In the past some governments tried to assimilate them into the majority society and to eliminate their ethnic differences. They gave the Roma/Gypsies basic social services, ensuring them a roof, food and employment. While this policy had some positive results, such as better education and greater access to employment, it did not help in general in the emancipation of Roma/Gypsies from poverty and discrimination.
Though democracy has brought advancement, in a certain sense, to many former Communist bloc countries, we note that Roma/Gypsies have been largely left out. Thousands have made their way to Western Europe, and most have been turned away, shunted into refugee camps and eventually deported. Even when that is not their fate, they unfortunately tend to be at the bottom of society. In many countries they face heavy discrimination when seeking jobs, not to mention going to restaurants. Many have been attacked by police and even neo-Nazis. Their children are often consigned to special schools for disabled learners and frequently fall into the vicious circle of poverty, teenage pregnancy, petty crime and drug abuse. Their population is growing rapidly, even if less than in the past, with the young born into societies of deepening poverty, mostly in Central and Eastern Europe.
According to the recently published “The Roma Human Development Report”, entitled “Avoiding the Dependency Trap”, nearly half of the Roma/Gypsies surveyed in five countries (Bulgaria, The Czech Republic, Hungary, Romania and Slovakia) are unemployed and close to one person in six is “constantly starving”. Only six out of ten households have running water, and fewer than half have toilets in their homes. Only a third of Roma surveyed completed primary school, only six percent completed secondary school, and one per cent attended university.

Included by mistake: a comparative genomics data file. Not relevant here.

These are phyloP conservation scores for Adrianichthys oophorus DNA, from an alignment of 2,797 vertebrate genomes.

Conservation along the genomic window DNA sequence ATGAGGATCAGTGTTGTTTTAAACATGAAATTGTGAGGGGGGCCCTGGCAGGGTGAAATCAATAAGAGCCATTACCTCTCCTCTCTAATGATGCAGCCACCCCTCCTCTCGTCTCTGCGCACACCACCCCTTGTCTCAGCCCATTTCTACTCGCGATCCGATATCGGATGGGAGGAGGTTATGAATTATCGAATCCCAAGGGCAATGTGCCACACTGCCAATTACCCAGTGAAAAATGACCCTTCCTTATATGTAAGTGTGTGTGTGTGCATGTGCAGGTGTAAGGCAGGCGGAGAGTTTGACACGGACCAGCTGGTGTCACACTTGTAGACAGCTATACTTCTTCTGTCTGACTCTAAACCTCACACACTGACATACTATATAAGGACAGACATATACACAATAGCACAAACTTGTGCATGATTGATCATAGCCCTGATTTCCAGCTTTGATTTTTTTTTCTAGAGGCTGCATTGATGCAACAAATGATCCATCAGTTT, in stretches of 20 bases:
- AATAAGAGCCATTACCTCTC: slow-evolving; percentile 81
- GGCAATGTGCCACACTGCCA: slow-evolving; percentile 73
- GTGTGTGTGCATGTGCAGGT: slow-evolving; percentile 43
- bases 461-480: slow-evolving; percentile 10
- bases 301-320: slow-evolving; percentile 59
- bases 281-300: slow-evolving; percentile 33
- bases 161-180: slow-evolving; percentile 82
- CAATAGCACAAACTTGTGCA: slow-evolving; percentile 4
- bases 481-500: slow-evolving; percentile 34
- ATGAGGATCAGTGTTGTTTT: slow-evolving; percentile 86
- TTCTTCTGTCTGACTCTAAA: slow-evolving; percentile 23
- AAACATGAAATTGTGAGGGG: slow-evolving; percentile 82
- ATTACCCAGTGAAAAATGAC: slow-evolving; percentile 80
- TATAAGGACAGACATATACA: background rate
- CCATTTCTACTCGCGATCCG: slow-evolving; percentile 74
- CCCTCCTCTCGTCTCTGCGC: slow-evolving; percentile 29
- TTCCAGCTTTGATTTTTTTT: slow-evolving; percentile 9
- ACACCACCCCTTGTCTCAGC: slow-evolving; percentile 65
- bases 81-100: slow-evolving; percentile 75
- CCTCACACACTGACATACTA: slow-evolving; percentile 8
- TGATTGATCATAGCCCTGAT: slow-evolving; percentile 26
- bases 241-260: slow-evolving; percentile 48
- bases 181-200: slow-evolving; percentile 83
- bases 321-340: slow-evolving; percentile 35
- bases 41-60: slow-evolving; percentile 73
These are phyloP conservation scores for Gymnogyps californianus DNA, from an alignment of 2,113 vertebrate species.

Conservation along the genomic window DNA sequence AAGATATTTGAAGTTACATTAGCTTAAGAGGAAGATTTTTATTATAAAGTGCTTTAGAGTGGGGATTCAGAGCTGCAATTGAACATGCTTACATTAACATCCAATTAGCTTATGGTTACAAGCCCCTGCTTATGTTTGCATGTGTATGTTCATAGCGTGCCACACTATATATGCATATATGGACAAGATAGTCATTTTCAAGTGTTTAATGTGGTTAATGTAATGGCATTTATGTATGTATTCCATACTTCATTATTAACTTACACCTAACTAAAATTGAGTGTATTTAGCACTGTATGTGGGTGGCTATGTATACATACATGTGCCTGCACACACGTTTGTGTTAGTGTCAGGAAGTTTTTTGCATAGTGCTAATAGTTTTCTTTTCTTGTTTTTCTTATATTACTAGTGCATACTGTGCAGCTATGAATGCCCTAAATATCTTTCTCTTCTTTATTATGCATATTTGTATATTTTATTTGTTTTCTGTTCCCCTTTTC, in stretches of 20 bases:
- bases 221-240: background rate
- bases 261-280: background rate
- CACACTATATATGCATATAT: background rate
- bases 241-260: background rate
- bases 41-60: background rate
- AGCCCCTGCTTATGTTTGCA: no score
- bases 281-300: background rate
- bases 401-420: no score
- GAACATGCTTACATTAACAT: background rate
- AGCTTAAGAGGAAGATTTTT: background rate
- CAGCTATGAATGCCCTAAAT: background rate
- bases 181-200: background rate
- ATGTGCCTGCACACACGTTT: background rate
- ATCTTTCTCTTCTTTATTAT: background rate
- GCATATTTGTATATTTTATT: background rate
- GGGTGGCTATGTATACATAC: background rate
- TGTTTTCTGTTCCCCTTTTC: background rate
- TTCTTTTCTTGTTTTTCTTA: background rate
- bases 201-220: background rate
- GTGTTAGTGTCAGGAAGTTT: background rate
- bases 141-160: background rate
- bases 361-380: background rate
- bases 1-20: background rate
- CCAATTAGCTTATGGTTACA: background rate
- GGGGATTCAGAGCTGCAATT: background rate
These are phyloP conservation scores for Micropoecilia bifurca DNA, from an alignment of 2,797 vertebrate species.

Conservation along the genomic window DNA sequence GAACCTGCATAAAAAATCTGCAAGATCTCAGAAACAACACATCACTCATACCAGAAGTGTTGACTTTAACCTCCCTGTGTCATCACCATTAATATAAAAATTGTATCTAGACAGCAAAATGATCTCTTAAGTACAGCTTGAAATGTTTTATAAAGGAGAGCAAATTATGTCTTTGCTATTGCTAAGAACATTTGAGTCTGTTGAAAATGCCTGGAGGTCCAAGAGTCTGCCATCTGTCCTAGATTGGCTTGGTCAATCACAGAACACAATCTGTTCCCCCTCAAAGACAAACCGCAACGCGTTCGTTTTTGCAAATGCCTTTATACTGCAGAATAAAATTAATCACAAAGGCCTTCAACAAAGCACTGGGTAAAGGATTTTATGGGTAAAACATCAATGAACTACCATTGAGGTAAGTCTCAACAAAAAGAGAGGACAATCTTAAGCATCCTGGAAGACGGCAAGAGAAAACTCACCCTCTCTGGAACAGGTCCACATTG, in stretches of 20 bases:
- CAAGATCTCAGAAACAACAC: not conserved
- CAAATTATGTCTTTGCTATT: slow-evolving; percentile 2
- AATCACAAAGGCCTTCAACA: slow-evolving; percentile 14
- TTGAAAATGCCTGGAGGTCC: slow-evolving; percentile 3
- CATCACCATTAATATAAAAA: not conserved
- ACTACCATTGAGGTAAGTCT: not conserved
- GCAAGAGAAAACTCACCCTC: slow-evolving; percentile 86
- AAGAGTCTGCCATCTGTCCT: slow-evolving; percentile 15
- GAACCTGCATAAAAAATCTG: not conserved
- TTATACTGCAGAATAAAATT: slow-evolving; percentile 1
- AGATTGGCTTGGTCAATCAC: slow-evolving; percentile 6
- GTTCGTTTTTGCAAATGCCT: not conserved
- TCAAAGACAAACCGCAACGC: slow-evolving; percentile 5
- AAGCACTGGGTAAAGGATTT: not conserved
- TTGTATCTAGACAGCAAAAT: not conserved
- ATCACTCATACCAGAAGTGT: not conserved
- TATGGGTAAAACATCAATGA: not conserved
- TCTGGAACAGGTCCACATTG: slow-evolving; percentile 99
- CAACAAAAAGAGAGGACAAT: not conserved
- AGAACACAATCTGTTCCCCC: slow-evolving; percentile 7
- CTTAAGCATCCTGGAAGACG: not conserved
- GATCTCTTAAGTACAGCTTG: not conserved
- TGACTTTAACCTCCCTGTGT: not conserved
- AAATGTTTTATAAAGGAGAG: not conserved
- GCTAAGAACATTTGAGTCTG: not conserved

According to Mark Malloch Brown, UNDP Administrator, “Across Central and Eastern Europe, a disturbingly high share of Roma populations – in some cases as high as 70 percent - derive their incomes primarily from state transfers such as child allowances, unemployment benefit and pensions.” They need instead to be provided with active opportunities to enjoy good health, receive an adequate education, and earn sufficient income through productive employment.
This important study shows that the Roma/Gypsies want to integrate productively into the countries in which they live without losing their distinctive cultural identities, and outlines a number of concrete proposals on how this can be better achieved. Above all, it insists that “integration” does not have to mean “assimilation” – but it will require affected governments, and the international community, to redouble and reshape their efforts to address the broader development needs faced by Roma communities.
In line with the promotion of these communities, we should note that in May last year, thirty European organisations met in Lodz (Poland) to set up a continent-wide organisation that could give the Roma/Gypsies a strong voice in advancing their causes: housing, jobs and education.It is my sincere wish that this Consultation of Experts on the Human Rights Situation of Roma/Gypsies would contribute greatly to ameliorate the situation of our Roma brothers and sisters who constitute an important ethnic minority in the countries members of the Council of Europe. This amelioration will be in some way, a reparation for the persecutions and genocide they suffered terribly in the past, and the discrimination of the present. Thank you and may your work be fruitful.
*This Consultation of Experts on the Human Rights situation of Roma/Gypsies in Europe was organised by the Commissioner for Human Rights of the Council of Europe, in Rome, in the premises of Casa “Bonus Pastor” (Via Aurelia 208), on March 3, 2003.